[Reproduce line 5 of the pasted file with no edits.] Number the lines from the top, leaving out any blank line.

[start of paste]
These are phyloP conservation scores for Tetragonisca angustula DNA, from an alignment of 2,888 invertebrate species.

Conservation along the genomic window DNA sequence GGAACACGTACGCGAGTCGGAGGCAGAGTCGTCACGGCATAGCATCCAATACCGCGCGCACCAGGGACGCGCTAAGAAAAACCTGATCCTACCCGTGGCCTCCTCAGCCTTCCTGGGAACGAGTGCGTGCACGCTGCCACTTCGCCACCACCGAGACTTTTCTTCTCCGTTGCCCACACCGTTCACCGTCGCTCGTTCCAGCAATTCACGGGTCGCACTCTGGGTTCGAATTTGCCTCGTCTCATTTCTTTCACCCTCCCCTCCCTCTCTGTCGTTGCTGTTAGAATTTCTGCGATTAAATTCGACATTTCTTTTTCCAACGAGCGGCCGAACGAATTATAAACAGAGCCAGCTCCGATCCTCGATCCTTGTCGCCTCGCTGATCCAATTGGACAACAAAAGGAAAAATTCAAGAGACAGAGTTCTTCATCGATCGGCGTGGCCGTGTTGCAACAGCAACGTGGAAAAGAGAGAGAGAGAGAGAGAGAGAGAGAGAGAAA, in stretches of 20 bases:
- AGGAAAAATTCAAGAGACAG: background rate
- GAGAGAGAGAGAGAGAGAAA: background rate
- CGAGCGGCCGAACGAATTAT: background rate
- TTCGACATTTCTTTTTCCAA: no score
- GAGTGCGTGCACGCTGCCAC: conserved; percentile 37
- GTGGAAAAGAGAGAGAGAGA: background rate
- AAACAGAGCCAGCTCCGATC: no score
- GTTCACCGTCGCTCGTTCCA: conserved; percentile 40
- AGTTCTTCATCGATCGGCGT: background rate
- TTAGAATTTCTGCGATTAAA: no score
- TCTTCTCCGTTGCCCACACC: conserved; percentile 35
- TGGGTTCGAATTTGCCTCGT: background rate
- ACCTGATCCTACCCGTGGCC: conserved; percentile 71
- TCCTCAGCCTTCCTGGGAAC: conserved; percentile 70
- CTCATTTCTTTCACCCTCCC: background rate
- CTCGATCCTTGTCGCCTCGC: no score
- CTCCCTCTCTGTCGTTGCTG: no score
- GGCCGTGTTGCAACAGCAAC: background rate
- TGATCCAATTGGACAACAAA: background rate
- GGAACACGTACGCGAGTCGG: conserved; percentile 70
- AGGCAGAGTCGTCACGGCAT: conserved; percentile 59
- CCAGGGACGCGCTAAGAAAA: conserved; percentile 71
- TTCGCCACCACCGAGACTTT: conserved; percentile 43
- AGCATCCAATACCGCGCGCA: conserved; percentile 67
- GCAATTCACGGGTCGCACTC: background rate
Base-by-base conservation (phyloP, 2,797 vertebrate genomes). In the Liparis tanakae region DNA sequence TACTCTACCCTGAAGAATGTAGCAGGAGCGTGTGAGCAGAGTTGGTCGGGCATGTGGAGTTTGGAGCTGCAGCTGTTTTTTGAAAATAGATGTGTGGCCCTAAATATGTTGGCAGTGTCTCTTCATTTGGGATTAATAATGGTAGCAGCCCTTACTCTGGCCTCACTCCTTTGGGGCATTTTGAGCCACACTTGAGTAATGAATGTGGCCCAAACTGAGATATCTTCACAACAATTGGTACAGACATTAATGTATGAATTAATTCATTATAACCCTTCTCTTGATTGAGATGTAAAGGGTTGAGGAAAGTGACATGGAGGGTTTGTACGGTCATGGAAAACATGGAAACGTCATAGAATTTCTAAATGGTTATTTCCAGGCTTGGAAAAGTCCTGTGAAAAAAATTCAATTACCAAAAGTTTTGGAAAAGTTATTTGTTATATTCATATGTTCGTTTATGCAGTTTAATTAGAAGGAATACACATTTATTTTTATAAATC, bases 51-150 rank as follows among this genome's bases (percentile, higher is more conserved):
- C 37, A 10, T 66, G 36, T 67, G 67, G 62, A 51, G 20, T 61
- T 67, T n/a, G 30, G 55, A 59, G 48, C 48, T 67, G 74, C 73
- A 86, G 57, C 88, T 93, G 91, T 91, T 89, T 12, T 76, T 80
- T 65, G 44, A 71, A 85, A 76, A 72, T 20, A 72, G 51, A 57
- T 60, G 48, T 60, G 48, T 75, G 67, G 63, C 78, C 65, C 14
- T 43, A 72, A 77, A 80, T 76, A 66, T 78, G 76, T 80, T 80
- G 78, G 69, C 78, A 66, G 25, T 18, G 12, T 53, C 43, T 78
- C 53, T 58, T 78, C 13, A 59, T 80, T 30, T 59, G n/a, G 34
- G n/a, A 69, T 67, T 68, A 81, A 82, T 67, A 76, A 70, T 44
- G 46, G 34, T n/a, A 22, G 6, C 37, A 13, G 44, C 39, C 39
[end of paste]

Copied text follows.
- CGAGCGGCCGAACGAATTAT: background rate